An Environmental Message, From and on the Vatican
VATICAN CITY — This week, the facade and cupola of St. Peter’s Basilica, normally a brightly lit beacon in the capital’s sky, went dark for a few hours, throwing the Italian news media into high alert.
“Black out and fear for an electrical failure at St. Peter’s,” read one alarmist headline the next day. Other newspapers reported rumors of an antiterrorism drill.
The power cut was actually part of a technical dress rehearsal for “Fiat Lux: Illuminating Our Common Home”, a gift from a coalition and a public art projection on the facade of St. Peter’s timed to coincide with the climate talks in Paris. It is also part of the inauguration of the Roman Catholic Church’s yearlong Jubilee of Mercy, which starts Dec. 8.
The Basilica was darkened because “the show needs moments of preparation to ensure its success,” Archbishop Rino Fisichella, president of the Pontifical Council for Promoting New Evangelization, said at a news conference on Friday. “I can assure everyone that it is a unique event for its genre and for the fact that it is being displayed for the first time on such a significant backdrop.”
“We are grateful for the gift and hope that many people will be able to enjoy it throughout the world,” said the archbishop, whose pontifical council is in charge of overseeing the Jubilee. The event will be streamed online at OurCommonHome.World.
Inspired by Pope Francis’ 2015 encyclical on the environment, “Laudato Si: On Care for Our Common Home,” along with St. Francis’ 800-year old Canticle of the Creatures, the hourlong projection is both a celebration of the beauty of creation but also a cautionary tale about the potentially devastating consequences of human impact on nature.
Using the language of “visual poetry,” the light show means to reinforce the idea “of a responsible stewardship for our common home,” a notion touched on by both the current Francis and the earlier one, said the artist Travis Threlkel, one of the curators of the project, which signals the start of the Jubilee but also the United Nations Framework Convention on Climate Change, known as COP21, which continues in Paris through Dec. 11.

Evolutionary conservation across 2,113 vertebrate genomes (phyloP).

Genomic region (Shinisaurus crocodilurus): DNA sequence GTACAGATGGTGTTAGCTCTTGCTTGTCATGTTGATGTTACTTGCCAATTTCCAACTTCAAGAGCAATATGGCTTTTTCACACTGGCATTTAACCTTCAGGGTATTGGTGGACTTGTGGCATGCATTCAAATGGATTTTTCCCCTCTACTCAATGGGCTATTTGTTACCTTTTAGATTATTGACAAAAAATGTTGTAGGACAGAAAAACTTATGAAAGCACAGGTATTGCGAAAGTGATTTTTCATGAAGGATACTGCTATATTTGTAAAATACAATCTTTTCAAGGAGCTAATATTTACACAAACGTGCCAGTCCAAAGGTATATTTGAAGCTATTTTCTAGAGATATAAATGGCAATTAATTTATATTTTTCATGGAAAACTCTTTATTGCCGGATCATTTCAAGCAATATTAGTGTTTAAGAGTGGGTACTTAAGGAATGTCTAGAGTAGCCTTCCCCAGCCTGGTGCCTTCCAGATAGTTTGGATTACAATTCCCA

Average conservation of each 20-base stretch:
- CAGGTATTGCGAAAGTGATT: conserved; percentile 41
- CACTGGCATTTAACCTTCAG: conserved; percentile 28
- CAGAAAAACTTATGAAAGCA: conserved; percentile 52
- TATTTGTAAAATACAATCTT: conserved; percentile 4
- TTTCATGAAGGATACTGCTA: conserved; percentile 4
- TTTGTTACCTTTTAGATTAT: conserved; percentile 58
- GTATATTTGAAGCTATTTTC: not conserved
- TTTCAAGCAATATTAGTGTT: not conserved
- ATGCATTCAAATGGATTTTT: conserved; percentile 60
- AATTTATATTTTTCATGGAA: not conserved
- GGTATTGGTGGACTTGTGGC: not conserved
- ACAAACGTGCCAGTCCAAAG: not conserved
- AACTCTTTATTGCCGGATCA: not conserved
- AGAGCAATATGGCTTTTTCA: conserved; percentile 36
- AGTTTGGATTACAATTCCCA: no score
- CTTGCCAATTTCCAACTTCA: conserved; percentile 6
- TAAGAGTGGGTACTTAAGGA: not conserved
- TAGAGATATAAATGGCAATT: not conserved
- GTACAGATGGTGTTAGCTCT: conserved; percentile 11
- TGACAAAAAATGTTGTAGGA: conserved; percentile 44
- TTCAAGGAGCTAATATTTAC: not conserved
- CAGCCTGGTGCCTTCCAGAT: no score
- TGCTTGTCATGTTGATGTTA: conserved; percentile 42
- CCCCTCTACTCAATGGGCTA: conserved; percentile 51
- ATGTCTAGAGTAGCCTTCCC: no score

“We’re showing the diversity and glory of God’s creation on the planet, and we’re hoping to inspire the world to have reverence for all things,” Mr. Threlkel said by telephone from his office in San Francisco, where his company, Obscura Digital, is based. The digital projections will cover both the dome of the Basilica, designed in the mid-16th century by Michelangelo, and the facade, designed by Carlo Maderno about 70 years later.
In keeping with the saint who inspired his papal name, Francis has made environmental justice a cornerstone of his vision. His encyclical, issued in June, forcefully calls for action to stem environmental destruction and climate change, which has the most adverse impact on the world’s poor.
Warning last week in Nairobi, Kenya, that it would be “catastrophic” if particular interests were to prevail over the common good, Francis expressed the hope that the climate conference in Paris would “achieve a global and transformational agreement based on the principles of solidarity, justice, equality and participation; an agreement which targets three complex and interdependent goals: lessening the impact of climate change, fighting poverty and ensuring respect for human dignity.”
The projection will begin Tuesday evening, just hours after Francis opens the Holy Door in St. Peter’s Basilica, inaugurating the holy year. More than 50 projectors perched on towers will display digital images by some of the world’s best known nature and humanistic photographers and filmmakers, including Sebastião Salgado, Joel Sartore, Yann Arthus-Bertrand and Louie Schwartzberg, onto the front of one of the world’s most noted churches.
The projection will be repeated three times. It will also be broadcast by a Vatican television station and streamed online.
Images will include forests, oceans, wetlands, flora and fauna, intersecting and interacting with the modulated Renaissance and Baroque architecture of the Basilica, and woven together into what Mr. Threlkel described as a “visual symphony with various movements and overtures.”
Black-and-white photographs from different indigenous cultures, by Mr. Salgado, merge into rare deep sea images by Howard Hall and David Doubilet that run into portraits of endangered species that Mr. Sartore took for his “Photo Ark,” a National Geographic photography project that aims to capture the world’s captive species.
The Vatican, Mr. Threlkel said, was very supportive. “For them, it was in line with what the church has always done, working with artists” throughout history, he said. “Today, using technology and media is the church’s way of being active in the art world.”